We live in a world full of people with megaphones. I’ve lived most of my life with a megaphone practically glued to my lips. “HERE IS WHAT I HAVE TO SAY AND YOU WILL LISTEN AND AGREE  NO MATTER WHAT I SAY BECAUSE MY VOICE IS SO LOUD AND POWERFUL.” It’s like the Wizard of Oz. The Wizard himself is a spineless, coward of a man, but with a voice like that, who could say no?! In this world full of megaphones, the problem is not getting your voice out there, but rather getting people to actually listen. The art of communication is lost because people are completely focused on talking (at the highest volume possible), but no one thinks about listening. People are too busy and have too much to do, and would rather not waste their previous time communicating. It’s not so much what you’re saying or how you’re saying it, it’s all about volume. People speak for the sake of hearing their own voices, not for the sake of communicating and creating a healthy, positive relationship with the person they’re talking to (or more like talking at). What’s it going to take to make healthy relationships a priority again?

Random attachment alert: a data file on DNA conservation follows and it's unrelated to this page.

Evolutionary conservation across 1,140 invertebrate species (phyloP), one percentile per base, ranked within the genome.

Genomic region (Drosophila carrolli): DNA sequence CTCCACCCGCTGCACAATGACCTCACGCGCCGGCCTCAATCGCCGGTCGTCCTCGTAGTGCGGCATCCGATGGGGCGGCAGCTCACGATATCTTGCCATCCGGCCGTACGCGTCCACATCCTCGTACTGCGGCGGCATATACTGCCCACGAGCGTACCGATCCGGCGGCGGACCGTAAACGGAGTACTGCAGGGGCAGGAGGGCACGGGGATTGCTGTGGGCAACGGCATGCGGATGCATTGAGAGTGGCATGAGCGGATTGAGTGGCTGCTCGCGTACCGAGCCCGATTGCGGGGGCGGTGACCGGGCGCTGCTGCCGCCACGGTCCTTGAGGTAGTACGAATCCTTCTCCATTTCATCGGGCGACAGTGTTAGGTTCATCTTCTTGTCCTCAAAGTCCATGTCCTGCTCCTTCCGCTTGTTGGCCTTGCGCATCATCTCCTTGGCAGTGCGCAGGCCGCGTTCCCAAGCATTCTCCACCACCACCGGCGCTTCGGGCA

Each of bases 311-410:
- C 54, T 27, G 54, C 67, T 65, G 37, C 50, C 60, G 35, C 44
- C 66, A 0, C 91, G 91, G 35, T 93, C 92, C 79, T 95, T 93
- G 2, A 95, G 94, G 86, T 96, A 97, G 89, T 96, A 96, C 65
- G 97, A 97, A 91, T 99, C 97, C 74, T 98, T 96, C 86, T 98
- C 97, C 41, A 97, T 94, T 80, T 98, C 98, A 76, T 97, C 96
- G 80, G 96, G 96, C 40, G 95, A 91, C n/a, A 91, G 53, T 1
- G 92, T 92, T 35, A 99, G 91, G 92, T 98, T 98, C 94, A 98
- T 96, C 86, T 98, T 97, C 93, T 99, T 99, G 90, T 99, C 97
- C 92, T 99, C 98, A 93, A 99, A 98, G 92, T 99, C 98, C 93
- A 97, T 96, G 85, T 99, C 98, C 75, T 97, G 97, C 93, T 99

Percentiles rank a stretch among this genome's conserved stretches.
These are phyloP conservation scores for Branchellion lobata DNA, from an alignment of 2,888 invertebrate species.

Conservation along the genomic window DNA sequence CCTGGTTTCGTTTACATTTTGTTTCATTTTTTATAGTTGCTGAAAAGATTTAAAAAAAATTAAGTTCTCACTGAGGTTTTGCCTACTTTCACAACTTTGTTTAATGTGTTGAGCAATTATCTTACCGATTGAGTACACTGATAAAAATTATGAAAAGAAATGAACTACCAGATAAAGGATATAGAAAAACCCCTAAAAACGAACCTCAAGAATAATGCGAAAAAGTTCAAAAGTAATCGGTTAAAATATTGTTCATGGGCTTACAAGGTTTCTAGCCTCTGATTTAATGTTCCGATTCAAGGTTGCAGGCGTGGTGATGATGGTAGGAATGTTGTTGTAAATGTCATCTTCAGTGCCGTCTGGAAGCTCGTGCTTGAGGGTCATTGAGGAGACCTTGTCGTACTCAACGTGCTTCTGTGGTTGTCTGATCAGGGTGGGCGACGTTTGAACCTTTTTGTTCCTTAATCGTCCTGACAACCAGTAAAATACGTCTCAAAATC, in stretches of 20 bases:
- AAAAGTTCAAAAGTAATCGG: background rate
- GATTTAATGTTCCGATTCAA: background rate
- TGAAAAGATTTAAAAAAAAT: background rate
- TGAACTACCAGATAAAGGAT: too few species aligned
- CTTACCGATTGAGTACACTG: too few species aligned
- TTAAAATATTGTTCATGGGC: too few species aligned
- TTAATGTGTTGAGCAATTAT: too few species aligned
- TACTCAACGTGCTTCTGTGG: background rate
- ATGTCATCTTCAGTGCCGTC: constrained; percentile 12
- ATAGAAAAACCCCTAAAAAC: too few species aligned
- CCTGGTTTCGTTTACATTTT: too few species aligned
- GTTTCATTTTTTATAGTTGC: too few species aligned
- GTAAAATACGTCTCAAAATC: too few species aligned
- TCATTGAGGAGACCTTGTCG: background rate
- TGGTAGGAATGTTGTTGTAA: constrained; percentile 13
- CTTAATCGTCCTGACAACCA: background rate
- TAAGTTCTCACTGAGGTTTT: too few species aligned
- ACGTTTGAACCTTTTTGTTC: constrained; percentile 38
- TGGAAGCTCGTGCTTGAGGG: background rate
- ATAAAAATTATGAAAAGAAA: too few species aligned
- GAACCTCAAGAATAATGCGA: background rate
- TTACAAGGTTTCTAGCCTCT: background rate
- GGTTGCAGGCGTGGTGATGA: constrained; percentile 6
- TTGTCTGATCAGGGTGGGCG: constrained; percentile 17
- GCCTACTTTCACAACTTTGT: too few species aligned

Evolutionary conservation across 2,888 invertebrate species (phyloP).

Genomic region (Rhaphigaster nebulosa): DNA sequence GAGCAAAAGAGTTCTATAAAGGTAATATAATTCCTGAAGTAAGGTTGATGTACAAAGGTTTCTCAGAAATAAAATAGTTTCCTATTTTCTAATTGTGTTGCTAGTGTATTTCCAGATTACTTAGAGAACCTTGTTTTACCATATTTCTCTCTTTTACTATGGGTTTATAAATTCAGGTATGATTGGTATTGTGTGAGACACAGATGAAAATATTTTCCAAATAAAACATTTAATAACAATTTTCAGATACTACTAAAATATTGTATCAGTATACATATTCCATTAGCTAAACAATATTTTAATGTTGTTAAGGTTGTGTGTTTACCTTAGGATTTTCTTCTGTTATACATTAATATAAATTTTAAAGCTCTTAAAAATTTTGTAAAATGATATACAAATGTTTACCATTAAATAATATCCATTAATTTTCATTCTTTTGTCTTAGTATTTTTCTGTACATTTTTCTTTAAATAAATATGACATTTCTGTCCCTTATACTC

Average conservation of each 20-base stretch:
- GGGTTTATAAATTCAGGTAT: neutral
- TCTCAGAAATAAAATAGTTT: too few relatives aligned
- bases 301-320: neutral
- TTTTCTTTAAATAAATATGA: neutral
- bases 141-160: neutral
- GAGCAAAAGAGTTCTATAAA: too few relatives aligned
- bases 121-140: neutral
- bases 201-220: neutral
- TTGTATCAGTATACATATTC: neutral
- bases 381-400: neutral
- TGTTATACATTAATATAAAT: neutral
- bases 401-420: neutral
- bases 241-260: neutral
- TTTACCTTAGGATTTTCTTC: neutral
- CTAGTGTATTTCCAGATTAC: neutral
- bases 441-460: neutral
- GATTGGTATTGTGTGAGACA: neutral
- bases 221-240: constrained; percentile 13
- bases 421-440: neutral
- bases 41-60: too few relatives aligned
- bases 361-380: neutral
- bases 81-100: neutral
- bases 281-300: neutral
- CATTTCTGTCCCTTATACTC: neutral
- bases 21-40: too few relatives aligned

Why is it so hard to be heard? Why is to difficult to really listen to a person when they speak? Why can’t be poke our heads out from behind our iPhone screens and really listen?